Molecule of the Day: Folic acid
Folic acid (C19H19N7O6), also known as Vitamin B9, is a yellow powder that is insoluble in water under standard conditions. It is essential to metabolism and cell division, and is found in many fruits and vegetables.
Folic acid (in the form of tetrahydrofolate [THF], a metabolite) plays an integral role in methylation and other metabolic reactions by carrying one-carbon groups that react with other substrates. Additionally, it also is a key intermediate in the synthesis of purines and hence DNA via N10-formyl-THF (see diagram below).
It is also essential in the process of cell division, since the methylation and demethylation of DNA, which controls gene expression, and the synthesis of nitrogenous bases, which is required for DNA replication, are absolutely key to this process.
Folic acid is commonly found as a food additive, as it lowers the probability of neural tube defects occurring in pregnant women. These are characterised by openings in the spinal cord or brain which fail to close during pregnancy, and can result in the death of the foetus. Hence, the fortification of cereal grains and other foods with folic acid is mandated by many governments.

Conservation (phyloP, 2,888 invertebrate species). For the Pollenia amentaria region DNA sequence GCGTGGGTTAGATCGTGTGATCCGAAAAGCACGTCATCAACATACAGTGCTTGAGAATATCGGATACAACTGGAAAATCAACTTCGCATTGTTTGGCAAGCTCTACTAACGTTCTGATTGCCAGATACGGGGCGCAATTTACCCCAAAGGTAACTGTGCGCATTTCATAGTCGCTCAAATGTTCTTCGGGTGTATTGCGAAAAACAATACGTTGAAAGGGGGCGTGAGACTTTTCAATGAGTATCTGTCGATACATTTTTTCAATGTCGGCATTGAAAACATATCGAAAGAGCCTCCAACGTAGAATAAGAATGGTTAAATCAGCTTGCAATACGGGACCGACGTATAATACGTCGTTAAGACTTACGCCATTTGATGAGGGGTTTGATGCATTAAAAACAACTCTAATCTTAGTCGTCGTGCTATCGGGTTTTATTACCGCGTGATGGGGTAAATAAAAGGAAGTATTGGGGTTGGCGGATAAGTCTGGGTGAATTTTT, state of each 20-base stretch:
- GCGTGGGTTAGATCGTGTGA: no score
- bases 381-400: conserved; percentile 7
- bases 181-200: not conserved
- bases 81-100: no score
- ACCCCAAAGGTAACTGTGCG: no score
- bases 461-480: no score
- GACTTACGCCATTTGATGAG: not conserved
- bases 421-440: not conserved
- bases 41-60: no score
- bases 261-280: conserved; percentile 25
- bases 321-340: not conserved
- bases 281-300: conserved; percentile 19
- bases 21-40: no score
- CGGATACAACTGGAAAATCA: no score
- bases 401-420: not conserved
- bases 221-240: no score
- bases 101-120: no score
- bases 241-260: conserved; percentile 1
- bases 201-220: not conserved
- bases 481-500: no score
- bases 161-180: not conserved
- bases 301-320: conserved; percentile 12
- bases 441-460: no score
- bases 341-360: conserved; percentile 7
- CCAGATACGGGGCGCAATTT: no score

The inhibition of dihydropteroate synthase, an enzyme that synthesises tetrahydrofolate, is one of the key mechanisms that antibacterial agents can target. Sulfonamides, which are similar in structure to 4-aminobenzoic acid, the natural substrate, are reversible inhibitors of the enzyme. As a result, insufficient folic acid is produced in bacteria, and they either stop dividing or die.
This makes sulfonamides seem dangerous - wouldn’t this affect human cells as well? However, bacterial cells produce their own folic acid, whereas human cells do not; instead, we absorb it from our diet, while bacterial cells lack the ability to do so. As a result, sulfonamides selectively kill bacterial cells, leaving our cells intact and healthy.